Monday, September 05, 2005

Accepting Berlinski's Challenge

Since David Berlinski's essay The Deniable Darwin is readily available online, I decided to take him up on the challenge I quoted in the previous post:


You could, if you wished, line up Darwin on Trial or my own “The Deniable Darwin” and compare it to the remarkably frank admission and ask yourself just what the hell Coyne and Dawkins are not saying that we did not say long before them?


Were Coyne and Dawkins simply parroting criticisms of evolution already offered by Berlinski himself? Let's take a look.

Moving through Berlinski's essay from beginning to end, I found the following general criticisms of evolution:


  1. There are gaps in the fossil record.

  2. The Cambrian Explosion.

  3. Natural selection is a meaningless tautology.

  4. It is implausible that complex systems evolved graudally.

  5. Evolution is vacuous becuase it can potentially explain any set of data.

  6. Evolution relies too heavily on chance.

  7. There is the implication, though no outright assertion, that evolution runs afoul of the second law of thermodynamics.

  8. The argument from design is intuitively satisfying.

  9. The connection between genotype and phenotype is poorly understood.

  10. A chance-driven process could not locate useful proteins within the vast space of possible proteins.

  11. Natural selection has no foresight.

  12. Dawkins' “weasel” experiment is unrealistic.

  13. Evolutionists tell adaptationist just-so stories.



These points range from bad to laughable, and all of them are made in Berlinski's trademark “Look how clever I am!” writing style. But that is not the subject for today.

To remind you, here is the list of genuine controversies mentioned by Dawkins and Coyne:


Among the controversies that students of evolution commonly face, these are genuinely challenging and of great educational value: neutralism versus selectionism in molecular evolution; adaptationism; group selection; punctuated equilibrium; cladism; “evo-devo” the “Cambrian Explosion” mass extinctions; interspecies competition; sympatric speciation; sexual selection; the evolution of sex itself; evolutionary psychology; Darwinian medicine and so on.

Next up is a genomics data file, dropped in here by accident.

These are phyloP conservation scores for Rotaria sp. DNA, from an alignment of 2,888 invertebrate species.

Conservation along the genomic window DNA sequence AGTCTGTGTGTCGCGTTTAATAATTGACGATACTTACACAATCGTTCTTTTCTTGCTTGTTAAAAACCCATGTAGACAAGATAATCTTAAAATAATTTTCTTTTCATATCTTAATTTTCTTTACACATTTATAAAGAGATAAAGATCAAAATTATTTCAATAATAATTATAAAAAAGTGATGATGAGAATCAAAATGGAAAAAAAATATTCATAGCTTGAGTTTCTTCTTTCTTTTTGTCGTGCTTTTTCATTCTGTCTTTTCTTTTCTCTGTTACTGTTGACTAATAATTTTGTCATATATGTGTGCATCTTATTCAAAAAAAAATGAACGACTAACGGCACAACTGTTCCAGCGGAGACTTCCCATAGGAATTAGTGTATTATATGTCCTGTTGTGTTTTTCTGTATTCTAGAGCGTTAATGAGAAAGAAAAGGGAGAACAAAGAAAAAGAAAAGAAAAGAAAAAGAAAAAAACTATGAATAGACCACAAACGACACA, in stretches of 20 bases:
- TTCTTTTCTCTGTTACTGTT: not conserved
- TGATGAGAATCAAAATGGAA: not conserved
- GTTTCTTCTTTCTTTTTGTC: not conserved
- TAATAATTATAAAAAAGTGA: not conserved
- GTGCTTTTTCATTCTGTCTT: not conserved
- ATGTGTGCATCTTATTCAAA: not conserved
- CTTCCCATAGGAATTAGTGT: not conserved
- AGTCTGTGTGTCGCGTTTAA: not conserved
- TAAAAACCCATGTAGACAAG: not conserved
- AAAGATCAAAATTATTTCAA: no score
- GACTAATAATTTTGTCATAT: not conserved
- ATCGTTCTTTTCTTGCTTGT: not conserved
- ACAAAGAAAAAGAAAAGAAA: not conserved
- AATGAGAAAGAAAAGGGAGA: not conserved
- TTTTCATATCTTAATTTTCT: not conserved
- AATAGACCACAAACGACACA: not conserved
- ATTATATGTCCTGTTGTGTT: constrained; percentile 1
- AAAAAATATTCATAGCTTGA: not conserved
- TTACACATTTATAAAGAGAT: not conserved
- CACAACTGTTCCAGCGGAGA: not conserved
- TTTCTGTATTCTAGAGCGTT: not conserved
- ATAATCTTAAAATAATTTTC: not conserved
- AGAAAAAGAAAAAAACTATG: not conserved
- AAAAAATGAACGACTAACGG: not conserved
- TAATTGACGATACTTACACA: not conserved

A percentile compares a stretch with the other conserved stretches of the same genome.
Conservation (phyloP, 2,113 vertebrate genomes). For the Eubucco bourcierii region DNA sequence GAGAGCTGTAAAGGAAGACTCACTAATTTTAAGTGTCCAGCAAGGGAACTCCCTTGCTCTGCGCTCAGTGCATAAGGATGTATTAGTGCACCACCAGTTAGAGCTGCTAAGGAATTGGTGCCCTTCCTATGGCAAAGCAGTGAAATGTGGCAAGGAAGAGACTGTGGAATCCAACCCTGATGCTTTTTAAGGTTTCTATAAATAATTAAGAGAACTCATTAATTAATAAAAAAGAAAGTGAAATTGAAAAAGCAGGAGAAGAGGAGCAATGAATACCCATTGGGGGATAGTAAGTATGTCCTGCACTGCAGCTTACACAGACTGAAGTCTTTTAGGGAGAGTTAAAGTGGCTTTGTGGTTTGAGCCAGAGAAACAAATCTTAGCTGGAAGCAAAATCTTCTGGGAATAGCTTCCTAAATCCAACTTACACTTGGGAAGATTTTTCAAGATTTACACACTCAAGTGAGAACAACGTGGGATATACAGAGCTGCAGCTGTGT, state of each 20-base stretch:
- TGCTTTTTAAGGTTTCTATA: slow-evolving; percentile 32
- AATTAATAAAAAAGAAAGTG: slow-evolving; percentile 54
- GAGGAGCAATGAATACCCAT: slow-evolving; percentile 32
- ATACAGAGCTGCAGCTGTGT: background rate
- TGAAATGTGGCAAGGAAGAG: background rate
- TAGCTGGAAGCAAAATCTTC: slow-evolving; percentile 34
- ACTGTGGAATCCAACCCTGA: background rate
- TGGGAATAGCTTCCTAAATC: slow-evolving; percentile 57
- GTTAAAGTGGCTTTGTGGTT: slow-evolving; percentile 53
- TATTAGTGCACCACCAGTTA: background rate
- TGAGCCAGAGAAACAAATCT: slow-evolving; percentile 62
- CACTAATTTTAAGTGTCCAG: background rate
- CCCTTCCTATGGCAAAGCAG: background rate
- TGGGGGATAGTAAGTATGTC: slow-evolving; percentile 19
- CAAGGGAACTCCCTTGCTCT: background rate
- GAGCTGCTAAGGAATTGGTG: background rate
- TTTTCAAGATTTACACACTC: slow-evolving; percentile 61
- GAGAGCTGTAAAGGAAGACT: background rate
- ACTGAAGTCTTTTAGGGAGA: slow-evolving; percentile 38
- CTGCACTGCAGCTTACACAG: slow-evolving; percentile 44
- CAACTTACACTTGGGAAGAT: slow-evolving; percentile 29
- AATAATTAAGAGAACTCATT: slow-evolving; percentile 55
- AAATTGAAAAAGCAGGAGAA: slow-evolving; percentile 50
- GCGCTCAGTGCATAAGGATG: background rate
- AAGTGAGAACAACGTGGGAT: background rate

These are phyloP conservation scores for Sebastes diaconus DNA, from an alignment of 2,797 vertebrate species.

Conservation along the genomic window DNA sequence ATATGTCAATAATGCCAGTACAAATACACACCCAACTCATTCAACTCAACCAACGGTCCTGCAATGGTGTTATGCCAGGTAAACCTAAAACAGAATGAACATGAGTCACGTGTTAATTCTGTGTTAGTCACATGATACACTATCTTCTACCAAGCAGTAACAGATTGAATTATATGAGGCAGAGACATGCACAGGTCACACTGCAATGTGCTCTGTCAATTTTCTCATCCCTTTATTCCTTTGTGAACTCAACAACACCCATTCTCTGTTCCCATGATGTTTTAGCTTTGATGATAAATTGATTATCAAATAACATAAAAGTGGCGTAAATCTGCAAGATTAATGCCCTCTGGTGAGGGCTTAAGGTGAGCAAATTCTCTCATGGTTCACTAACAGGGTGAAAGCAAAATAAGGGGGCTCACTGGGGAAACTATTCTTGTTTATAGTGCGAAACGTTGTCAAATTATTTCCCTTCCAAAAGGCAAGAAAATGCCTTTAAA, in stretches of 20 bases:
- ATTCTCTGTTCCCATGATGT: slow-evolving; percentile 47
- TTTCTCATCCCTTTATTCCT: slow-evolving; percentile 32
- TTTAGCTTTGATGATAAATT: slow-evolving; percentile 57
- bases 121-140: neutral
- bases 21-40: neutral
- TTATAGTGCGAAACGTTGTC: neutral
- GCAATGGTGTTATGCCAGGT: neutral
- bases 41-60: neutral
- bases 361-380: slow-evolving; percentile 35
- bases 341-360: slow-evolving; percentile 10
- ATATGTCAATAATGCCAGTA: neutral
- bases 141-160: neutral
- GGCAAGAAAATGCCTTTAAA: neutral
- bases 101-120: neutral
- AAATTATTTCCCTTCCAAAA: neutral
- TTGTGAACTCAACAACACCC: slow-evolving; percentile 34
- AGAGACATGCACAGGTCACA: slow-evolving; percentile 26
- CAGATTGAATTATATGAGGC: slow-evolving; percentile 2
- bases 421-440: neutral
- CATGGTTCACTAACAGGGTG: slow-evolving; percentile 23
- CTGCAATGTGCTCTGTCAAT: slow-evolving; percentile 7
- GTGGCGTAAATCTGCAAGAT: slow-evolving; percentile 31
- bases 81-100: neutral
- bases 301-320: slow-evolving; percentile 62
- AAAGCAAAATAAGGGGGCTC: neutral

For some of these they even provided a helpful paragraph at the end of the article describing the nature of the controversy.

Berlinski's list contains 13 points; the one from Dawkins and Coyne contains 14. Despite this, I count only two points of intersection between Berlinski's list and that of Dawkins and Coyne.

The first point of intersection involves the Cambrian explosion. Here, in it's entirety, is what Berlinski says about it:


Before the Cambrian era, a brief 600 million years ago, very little is inscribed in the fossil record; but then, signaled by what I imagine as a spectral puff of smoke and a deafening ta-da!, an astonishing number of novel biological structures come into creation, and they come into creation at once.


And here is what Dawkins and Coyne say:


Although the fossil record shows that the first multicellular animals lived about 640m years ago, the diversity of species was low until about 530m years ago. At that time there was a sudden explosion of many diverse marine species, including the first appearance of molluscs, arthropods, echinoderms and vertebrates. “Sudden” here is used in the geological sense; the “explosion” occurred over a period of 10m to 30m years, which is, after all, comparable to the time taken to evolve most of the great radiations of mammals. This rapid diversification raises fascinating questions; explanations include the evolution of organisms with hard parts (which aid fossilisation), the evolutionary “discovery” of eyes, and the development of new genes that allowed parts of organisms to evolve independently.


As I've said before, the Cambrian explosion is a problem for evolution only in the sense that there are many possible explanations for it, but insufficient data for deciding between those explanations.

So, in a brief paragraph at the end of an op-ed, Dawkins and Coyne manage to give a good description of what the Cambrian explosion is, and toss of three possible explanations for it. Meanwhile, in a 7500 word essay, Berlinski provides a single (run-on) sentence on the subject, in which he gives a preposterously oversimplified description of the issue, and does not mention any of the perfectly plausible explanations for it.

Is that what Berlinski had in mind when he said we should chortle at Dawkins and Coyne's frank admission of critical problems with evolution that he had pointed out previously?

The other point of intersection is the one about adaptionism. Dawkins and Coyne do not elaborate on this one, but they have in mind the difficulty, in many cases, of determining whether a given trait of an organism is an adaptation formed by natural selection or a chance byproduct of some other process. The controversy involves the overapplication, in the opinion of some biologists, of a style of reasoning that everyone agrees is perfectly reasonable in many cases.